For centuries, a growing hatred has arisen of mutations. Freaks of nature. From Mary Shelley’s Frankenstein, a gruesome miscellany of human limbs and monstrous emotions, to modern hybrid offspring of wild creatures, mutants are observed, studied, feared.
Is a TCK any different?
In the chaos and entropy of the 19th century, amidst war and revolutions, the world’s most complex and intricate domino effect had been kickstarted - the cultural diaspora. Decades of international social, political and economic turbulence or prosperity pushed young families away from their homelands, causing them to explore and adapt to alien cultures in faraway lands.
These people would be recognized as the first wave of immigrants, pioneers that braved foreign waters to spread their roots all over the world, the first of many generations to add to the country’s biculturalism. Commemorated and celebrated, they would go down in history, oblivious to the mutation they’ve created.
A cultural, legal and ethnic confusion - a Third Culture Kid.
While the pioneers pioneered, their children most certainly did not have that luxury. Instead, they faced a brand-new battlefield, uncharted and ruthless. While every child’s mind underwent a turbulent inner-war of self-identity and self-confidence during their adolescent years, TCK's mind plummeted into even more turmoil - where did they belong?
Who were they? They weren’t confident in their culture like their parents, nor accepted into society by their peers.
Mutants. Neither this nor that.
But as Jewelle L. Gómez, a brilliant queer author of African and Iowa descent (a TCK herself!) once said - “a home isn’t always the house we live in. It’s also the people we choose to surround ourselves with.” Her words beautifully encompassed the one thing these mutants needed to fully find themselves, to find the place they so desperately yearned to belong to.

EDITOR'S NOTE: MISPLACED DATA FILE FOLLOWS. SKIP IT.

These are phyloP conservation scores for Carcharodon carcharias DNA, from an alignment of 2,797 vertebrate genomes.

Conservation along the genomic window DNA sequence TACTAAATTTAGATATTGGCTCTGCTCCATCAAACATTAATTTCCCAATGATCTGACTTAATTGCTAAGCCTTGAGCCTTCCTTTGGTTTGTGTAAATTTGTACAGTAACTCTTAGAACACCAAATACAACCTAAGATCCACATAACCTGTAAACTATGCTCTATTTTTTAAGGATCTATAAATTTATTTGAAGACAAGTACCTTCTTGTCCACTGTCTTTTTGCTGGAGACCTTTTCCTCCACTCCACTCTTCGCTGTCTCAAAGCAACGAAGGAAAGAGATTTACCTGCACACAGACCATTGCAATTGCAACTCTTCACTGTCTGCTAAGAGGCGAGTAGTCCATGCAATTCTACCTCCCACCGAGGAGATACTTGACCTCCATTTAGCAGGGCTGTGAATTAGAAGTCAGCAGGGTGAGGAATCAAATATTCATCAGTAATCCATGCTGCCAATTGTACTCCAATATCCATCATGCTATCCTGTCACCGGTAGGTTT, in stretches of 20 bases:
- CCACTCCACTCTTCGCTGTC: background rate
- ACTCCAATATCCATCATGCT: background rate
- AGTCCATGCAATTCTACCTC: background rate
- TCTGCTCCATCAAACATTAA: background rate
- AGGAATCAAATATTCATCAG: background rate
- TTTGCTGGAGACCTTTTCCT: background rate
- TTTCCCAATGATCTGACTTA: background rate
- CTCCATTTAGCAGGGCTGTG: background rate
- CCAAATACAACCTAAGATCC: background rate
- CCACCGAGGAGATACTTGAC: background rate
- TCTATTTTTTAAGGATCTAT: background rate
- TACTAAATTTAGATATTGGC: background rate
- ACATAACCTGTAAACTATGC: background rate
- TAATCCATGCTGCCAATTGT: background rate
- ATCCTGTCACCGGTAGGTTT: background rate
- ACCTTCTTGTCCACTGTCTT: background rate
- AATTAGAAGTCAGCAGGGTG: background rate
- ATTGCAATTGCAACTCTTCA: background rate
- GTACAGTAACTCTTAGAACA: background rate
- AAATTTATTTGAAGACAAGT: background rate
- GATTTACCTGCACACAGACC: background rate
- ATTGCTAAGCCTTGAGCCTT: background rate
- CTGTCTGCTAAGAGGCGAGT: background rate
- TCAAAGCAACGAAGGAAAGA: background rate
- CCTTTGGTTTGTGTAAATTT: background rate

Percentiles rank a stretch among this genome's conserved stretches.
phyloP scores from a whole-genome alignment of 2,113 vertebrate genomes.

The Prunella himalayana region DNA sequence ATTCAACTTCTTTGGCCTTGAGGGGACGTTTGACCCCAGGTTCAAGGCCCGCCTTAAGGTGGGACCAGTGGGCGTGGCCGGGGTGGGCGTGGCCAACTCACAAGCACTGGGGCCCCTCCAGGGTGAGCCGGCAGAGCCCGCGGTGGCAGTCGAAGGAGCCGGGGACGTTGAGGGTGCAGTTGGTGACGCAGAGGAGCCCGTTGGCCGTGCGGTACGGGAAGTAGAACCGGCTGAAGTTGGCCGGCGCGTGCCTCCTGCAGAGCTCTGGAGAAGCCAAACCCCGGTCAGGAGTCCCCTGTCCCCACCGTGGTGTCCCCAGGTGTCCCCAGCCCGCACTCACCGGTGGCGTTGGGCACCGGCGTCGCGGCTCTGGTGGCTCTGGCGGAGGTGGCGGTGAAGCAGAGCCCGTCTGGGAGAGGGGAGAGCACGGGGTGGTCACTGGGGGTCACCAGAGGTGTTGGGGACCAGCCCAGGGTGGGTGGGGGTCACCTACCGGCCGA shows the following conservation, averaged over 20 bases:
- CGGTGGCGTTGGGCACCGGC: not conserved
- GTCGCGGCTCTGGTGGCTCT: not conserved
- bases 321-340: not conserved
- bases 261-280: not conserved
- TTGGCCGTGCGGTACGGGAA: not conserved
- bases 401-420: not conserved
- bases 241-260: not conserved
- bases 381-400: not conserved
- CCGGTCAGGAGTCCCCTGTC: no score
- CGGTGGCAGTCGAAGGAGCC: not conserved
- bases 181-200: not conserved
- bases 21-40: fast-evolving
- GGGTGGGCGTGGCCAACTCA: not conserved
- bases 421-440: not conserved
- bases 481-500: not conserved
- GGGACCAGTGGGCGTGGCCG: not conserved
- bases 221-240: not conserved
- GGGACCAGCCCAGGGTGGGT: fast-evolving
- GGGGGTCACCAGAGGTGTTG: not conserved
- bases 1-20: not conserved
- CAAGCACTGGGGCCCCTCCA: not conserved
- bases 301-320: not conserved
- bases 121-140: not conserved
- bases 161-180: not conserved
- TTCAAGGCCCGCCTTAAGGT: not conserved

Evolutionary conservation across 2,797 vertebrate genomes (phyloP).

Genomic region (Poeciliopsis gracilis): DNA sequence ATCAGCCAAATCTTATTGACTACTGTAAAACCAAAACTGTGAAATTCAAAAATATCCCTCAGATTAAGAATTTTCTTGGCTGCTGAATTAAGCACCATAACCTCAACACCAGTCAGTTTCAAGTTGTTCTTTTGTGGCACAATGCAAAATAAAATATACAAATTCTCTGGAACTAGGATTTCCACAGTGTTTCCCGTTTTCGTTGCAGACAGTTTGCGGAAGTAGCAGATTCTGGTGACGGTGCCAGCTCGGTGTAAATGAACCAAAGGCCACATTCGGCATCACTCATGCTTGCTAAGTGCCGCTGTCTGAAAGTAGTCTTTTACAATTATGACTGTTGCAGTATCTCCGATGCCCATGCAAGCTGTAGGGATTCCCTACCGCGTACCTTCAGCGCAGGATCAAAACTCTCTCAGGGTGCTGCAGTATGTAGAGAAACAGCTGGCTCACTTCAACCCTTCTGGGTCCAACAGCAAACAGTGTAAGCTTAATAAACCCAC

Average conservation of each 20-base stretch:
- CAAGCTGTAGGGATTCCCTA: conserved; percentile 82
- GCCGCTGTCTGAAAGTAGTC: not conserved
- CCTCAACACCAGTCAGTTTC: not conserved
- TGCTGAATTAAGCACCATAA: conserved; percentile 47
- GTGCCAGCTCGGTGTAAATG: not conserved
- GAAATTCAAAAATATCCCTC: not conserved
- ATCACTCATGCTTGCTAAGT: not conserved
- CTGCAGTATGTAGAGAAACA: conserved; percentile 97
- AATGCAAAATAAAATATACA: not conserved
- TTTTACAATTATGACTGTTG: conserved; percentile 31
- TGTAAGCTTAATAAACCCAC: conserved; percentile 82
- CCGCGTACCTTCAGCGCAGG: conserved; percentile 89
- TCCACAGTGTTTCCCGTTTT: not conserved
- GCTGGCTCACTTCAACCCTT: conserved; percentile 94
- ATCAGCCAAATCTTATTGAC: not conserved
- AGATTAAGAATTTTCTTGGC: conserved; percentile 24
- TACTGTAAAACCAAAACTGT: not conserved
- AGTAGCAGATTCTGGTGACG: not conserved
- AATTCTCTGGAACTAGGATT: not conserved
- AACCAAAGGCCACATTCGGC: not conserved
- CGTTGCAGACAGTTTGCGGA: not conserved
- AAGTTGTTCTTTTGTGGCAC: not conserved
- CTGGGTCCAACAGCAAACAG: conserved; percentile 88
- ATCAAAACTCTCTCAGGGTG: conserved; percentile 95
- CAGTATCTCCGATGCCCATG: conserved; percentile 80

The mutants found each other. They found a community that empowered, uplifted and educated, and began to realise their power and potential. Through sharing their unique experiences of estrangement and racism, they began to find that these struggles were common; problems were halved and solutions were devised.
As a TCK myself, I can testify that the places I’ve lived and grown up are scattered over three majestic continents, their culture seeping into my veins, have altered and reconstructed me and millions of other TCKs worldwide.
There is something profoundly freeing in being unable to conform to a singular culture - it has allowed us to comprehend the incomprehensible concept of the diaspora, its convoluted intricacies, its vastness. We have never been able to conform to a singular accent, devote our patriotism to a singular nation, or call a singular country our home, simply because it would not be true if we did.
The customs, ideas, practices and morals we hold within us were born millennia ago in the minds of some of the most legendary philosophers and laureates and tribes and leaders and pandits and saints all over the world - we are a patchwork of all their legacies, the product of what could’ve happened if Plato met Buddha.
There is poetry in the assimilation and collaboration of cultures. Through globalisation and the rise of immigration, more cultural barriers are dissolving and integrating, creating a plethora of diverse, new ideas and beliefs. Children growing up in these new cultures are experiencing a truly interconnected world, a world of collaboration and unity. It has been scientifically proven that TCKs are inclined to pursue international career paths, to continue travelling after their education and thrive in multicultural settings (cities, workplaces, universities, etc.)
TCKs possess a multicultural perspective on the world, reflecting on all aspects of their lives. Our brains are almost hardwired to view the world as one; to love the world as one. So maybe, we are mosaics, not mutants, of the purest form of the human experience - culture.